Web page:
In Africa, hundreds of millions of broken mobile telephones end up in landfills every year. The consequences are obvious: not only does this result in pollution and health hazards, but also a loss of valuable metals, including gold. Closing the Loop is a socially engaged company and the first in the world to transform this waste problem into an opportunity for recycling. She buys up discarded telephones in developing countries and has them recycled in Europe. This month, the company bought its one millionth discarded telephone in Cameroon.

Every year, more than two billion mobile telephones are produced. Although exact numbers lack, experts agree that only a tiny percentage of electronic waste is recycled. In 2013 only 3% of the telephones sold in Africa were recycled. There are only five plants in the world that are able to successfully and safely recycle mobile telephones. In developing countries, there are no good recycling facilities at all and discarded electronics are often dumped or burned in the open air.

Creating jobs with waste

To collect these mobile telephones, Closing the Loop collaborates with local partners in Africa. The company’s partner in Cameroon, Njaha Herve Bardo, purchased Closing the Loop’s 1,000,000th telephone in person from one of its suppliers. According to Herve, electronic waste causes numerous problems. “However, we would rather look at this from a positive perspective. Not only do we want to engender awareness for this problem; we also want to contribute a solution. We create jobs out of waste. Closing the Loop enables the impoverished population to recycle its waste and, by doing so, earn money. This is a win-win situation for all parties involved.”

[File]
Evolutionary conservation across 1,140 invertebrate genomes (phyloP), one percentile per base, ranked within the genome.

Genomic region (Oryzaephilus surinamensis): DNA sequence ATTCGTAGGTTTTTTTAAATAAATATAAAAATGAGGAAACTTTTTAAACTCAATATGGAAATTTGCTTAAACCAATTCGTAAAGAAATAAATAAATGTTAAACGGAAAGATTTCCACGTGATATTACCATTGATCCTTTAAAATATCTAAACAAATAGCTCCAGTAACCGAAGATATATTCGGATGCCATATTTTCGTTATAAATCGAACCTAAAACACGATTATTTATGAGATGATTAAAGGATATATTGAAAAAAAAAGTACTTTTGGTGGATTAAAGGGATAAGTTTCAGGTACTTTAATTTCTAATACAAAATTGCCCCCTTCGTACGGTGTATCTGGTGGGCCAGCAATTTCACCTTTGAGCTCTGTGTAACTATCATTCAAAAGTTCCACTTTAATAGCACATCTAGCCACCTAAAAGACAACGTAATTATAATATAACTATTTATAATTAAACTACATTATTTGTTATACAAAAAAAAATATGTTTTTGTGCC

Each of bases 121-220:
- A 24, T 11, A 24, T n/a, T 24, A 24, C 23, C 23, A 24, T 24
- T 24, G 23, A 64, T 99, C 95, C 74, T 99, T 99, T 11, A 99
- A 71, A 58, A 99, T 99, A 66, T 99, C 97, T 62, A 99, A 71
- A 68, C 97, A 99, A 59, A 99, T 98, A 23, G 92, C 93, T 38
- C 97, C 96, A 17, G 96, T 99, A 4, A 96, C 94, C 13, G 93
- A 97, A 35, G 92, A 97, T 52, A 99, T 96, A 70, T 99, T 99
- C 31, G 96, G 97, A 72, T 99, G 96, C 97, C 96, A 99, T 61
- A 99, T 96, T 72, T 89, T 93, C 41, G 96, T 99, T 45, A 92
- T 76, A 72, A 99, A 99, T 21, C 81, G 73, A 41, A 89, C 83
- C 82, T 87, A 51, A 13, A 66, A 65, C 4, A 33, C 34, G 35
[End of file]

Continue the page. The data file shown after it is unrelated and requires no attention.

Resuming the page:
Garbage men of the telecom industry

At European recycling plants 90 to 95% of various metals such as gold, silver and copper are recovered from mobile phones. Closing the Loop ensures that these metals can be reused for new electronic devices. “We are making mobile phones cleaner, more honest and circular,” says Joost de Kluijver, founder and director of Closing the Loop. “You could consider us the innovative garbagemen of the telecom industry. Our foremost objective is actually to render ourselves obsolete. Once properly functioning recycling plants are set up in developing countries we will no longer need to bring discarded electronic waste into Europe.”